By Victor Skinner

LANSING, Mich. – A federal judge in Michigan issued a preliminary injunction this week blocking a state law that prohibits school districts from automatically collecting union dues from employee paychecks.

The law went into effect March 16, but doesn’t affect districts until their current union contracts expire. Judge Denise Page Hood issued the injunction Tuesday and is expected to issue a written ruling by Friday, the Detroit Free Press reports.

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The injunction means schools will be forced to continue to collect union dues from employee paychecks until a full hearing on the lawsuit is conducted. Teachers union bosses are predictably giddy that their guaranteed revenue stream may continue uninterrupted.

“We feel very, very confident that this decision will hold up,” American Federation of Teachers Michigan President David Hecker told the Free Press.

Doug Pratt, spokesman for the Michigan Education Association, the state’s largest teachers union, took the rhetoric a step farther.

“This bill from day one was about political retribution,” Pratt told the Free Press. “It’s not about saving schools money. It’s not about improving accountability for unions. We’re already accountable to our members. We’re already transparent.”

Ironically, a recent poll says otherwise. Harvard University’s Program on Education Policy and Governance released the results of a 2012 survey showing that a majority of Americans have a negative view of teachers unions. More telling is the fact that teachers with a favorable view of teachers unions dropped from 58 percent in 2011 to 43 percent this year.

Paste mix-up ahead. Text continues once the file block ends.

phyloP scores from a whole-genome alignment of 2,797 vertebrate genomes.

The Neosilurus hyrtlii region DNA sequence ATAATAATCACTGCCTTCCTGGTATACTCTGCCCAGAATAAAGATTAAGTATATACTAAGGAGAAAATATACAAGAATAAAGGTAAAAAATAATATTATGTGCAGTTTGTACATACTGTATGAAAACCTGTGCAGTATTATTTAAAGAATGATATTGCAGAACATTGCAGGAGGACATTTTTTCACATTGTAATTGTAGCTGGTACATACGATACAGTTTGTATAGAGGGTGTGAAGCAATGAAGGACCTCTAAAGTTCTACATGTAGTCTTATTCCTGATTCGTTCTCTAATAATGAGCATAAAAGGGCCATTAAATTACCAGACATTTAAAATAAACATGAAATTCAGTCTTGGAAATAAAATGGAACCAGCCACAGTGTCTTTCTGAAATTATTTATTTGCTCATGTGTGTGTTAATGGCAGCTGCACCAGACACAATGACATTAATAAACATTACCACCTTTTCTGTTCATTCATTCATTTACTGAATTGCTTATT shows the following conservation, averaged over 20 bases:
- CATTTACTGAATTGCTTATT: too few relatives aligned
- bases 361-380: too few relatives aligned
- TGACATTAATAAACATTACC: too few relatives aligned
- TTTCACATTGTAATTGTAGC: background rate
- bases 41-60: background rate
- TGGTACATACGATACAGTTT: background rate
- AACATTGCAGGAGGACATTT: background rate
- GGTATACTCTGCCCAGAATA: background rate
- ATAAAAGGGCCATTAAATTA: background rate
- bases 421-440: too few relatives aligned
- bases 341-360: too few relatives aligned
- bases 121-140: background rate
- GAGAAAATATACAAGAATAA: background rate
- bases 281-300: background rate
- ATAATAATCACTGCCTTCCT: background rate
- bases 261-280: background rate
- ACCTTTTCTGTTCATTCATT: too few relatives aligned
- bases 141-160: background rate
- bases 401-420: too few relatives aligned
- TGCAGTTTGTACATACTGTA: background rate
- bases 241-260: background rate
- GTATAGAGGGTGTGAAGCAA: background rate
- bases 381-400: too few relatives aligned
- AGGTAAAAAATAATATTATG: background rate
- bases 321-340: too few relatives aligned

Perhaps Pratt hasn’t seen the survey.

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Regardless, it’s clear that it’s time for teachers unions to prove their value to their members and the public. And there is no better way to hold union bosses accountable than putting the onus on their members to voluntarily send in dues payments. If union leaders are as accountable and transparent as Pratt suggests, the money will keep flowing through voluntary payments.

That’s how the real world works. Citizens speak with their money.  It’s time teachers unions in Michigan and elsewhere are subjected to that same reality.

Ari Adler, spokeswoman for House Speaker Jase Bolger, said it best when she reiterated state Republicans’ support for the law.

“Schools should not be serving as collection agencies between unions and their members. In addition, the educators in this state are better off when unions have to regularly prove their value to members instead of just presuming everything is fine because the money keeps rolling in automatically,” Adler told the Free Press.